Poetry is therapeutic, muses Urbain Gilles Sugira as he soaks in the attention that his self-published book of poems Daunting Confesssions, has brought him.
“It could be an approach or discussion to circumstances you can’t use the normal words with,” he explains.
“If something is challenging me, making me sad, happy or difficult to understand, I use poetry to express it.”
But it is a rare journey Sugira is embarking on, seeing as publishing is not a vibrant sector in Rwanda – that honour goes digital and online media like audio-visual – so much so that book launches remain an oddity.
Daunting Confesssions comprises 120 short poems in English, French, and Ikinyarwanda spread over 160 pages.
The book is divided into four broad themes: Love, life, religion, and Rwanda’s rebirth following the 1994 Genocide against the Tutsis.
“Confesssions’ is deliberately misspelt – with an extra s – to emphasise the word while paying homage to the writer’s style.
Subira credits Nobel laureate Wole Soyinka, especially his work in a secondary school book titled A Shuttle in the Crypt, with his love for poetry. The book, with its numerous metaphors piqued his interest in poetry and many are the terms he would visit his teacher for help.
“I also read more poetry works by other writers, which improved my writing,” he explains.
In 2016, Sugira attended Spoken Word Rwanda, a monthly live poetry performance event. While he considers it an amateur act, what with his poor skills in stage delivery and performance, Spoken Word gave him the much needed exposure.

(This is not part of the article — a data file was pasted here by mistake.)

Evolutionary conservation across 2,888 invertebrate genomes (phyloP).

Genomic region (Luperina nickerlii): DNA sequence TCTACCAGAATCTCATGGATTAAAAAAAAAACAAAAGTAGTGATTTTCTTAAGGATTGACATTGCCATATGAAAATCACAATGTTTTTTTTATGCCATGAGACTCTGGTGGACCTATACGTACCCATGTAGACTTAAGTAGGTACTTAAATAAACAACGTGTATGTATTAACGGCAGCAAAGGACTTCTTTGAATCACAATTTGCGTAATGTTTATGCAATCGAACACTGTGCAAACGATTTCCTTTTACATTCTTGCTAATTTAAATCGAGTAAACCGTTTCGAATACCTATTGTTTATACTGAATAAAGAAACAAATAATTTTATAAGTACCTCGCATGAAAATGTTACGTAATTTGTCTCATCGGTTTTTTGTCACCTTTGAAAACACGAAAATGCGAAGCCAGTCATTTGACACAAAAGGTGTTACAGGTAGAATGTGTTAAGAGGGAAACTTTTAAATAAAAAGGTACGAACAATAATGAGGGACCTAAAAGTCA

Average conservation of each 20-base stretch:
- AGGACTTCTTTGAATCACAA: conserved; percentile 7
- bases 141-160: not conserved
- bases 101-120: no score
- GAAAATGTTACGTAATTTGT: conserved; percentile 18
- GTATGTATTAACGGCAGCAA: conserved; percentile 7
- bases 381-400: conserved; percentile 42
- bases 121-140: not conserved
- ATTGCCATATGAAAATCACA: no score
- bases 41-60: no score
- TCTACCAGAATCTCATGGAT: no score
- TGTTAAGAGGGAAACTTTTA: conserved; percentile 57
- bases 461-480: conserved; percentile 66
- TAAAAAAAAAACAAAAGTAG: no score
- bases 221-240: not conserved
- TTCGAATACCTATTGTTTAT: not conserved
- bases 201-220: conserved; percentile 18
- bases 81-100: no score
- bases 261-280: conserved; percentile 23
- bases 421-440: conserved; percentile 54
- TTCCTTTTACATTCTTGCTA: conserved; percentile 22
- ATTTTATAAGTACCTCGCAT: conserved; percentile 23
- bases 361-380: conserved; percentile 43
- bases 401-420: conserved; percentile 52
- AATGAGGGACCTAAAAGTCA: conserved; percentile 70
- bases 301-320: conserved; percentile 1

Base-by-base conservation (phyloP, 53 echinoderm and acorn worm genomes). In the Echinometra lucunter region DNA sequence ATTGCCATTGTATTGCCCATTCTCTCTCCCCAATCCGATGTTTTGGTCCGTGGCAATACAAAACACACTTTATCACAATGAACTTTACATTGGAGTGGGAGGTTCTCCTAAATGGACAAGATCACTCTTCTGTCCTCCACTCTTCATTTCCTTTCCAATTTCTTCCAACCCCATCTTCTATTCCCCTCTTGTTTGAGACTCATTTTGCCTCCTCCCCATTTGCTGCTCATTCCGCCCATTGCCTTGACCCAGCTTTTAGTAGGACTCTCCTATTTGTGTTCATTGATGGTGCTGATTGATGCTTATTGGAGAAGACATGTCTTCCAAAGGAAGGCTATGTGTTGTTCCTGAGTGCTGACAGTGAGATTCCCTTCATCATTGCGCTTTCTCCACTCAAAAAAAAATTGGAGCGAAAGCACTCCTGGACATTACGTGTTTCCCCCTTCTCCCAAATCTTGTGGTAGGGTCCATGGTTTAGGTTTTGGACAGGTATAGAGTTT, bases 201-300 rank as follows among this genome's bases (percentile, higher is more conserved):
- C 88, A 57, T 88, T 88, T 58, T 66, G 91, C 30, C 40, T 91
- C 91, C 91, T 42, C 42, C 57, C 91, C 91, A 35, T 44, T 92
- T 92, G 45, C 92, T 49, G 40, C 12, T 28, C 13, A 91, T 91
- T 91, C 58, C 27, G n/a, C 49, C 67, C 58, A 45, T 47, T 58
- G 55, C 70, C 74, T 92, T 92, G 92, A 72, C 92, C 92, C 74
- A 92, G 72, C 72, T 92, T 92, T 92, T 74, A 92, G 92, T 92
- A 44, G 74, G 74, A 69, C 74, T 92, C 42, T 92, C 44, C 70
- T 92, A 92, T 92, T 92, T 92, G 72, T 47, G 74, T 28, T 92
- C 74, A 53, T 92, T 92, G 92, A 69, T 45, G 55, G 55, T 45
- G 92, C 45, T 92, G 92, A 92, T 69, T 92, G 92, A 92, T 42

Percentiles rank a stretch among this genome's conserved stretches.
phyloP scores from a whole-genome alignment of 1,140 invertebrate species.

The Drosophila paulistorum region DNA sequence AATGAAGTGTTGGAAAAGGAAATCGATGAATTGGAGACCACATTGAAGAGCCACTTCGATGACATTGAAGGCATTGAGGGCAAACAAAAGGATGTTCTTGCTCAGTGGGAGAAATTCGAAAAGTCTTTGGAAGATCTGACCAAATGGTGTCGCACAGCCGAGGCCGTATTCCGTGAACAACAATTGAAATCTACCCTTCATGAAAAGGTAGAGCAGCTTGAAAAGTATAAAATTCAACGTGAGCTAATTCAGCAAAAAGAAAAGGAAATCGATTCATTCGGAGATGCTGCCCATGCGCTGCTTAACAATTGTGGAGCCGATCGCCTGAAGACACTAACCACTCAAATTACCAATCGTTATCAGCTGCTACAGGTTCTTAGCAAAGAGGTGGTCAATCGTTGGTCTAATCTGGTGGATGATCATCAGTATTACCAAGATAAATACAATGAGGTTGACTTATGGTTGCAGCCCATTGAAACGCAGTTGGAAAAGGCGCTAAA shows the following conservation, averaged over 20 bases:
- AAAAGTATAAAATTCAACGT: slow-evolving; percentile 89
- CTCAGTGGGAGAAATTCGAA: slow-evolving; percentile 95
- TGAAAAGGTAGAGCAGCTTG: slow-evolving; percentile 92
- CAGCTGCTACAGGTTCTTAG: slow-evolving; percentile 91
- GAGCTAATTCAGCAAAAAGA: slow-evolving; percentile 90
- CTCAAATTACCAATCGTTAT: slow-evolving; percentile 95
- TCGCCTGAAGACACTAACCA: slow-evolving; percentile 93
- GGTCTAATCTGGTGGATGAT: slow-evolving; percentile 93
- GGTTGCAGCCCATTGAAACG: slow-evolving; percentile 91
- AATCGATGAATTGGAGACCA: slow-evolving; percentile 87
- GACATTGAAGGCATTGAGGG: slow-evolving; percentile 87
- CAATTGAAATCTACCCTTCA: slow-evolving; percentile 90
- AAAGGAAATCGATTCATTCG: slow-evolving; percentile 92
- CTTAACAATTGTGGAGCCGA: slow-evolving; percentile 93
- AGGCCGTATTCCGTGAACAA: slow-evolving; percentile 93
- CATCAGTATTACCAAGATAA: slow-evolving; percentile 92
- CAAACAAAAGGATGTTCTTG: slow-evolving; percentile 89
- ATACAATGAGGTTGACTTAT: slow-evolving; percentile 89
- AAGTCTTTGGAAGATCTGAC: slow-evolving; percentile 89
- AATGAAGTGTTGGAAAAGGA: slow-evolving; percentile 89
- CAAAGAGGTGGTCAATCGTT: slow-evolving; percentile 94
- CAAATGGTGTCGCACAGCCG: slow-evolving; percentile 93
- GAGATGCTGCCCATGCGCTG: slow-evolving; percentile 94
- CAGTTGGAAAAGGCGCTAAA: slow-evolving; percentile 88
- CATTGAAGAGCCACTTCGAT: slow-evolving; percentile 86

Come 2019, and having completed studies at St. Vincent Minor Seminary in Ndera, Kigali, Sugira turned to social media, writing and transforming his poetry into audio-visual content, which gave him an audience and feedback.
Sugira started writing in 2014 but he is proud of his move into publishing. “I wanted to challenge myself into exploring the new field, then inspire more aspiring acts,” he says, adding that he believes there are many poets out there, whose works haven’t been explored, since they are hidden, and have never published.
The journey into self-publishing was not easy. His search for a suitable publisher in Rwanda took longer than he expected since the few he met only offered co-publishing, meaning he had to foot part of the costs.
“I was told to pay between Rwf4 million and Rwf6 million, which I could not raise,” he explains.
After three months of fruitless search, Sugira, who was born 20 years ago in Nyamirambo in Nyarugenge district in Kigali, took up self-publishing – a venture he finds exciting.
He started with Rwf300,000 and released a few copies last month. He has gone further and deployed social media platforms, publicising the book and distributing to individual clients in Kigali for Rfw12,000 a copy.
“Delivering it to a client helps me create a straight forward relation,” he explains. Sugira, who is currently pursuing an online course in Digital Business and Data Science, further admits how this has further exposed and placed him into learning something about the distribution line.
Daunting Confesssions is also available online on Amazon.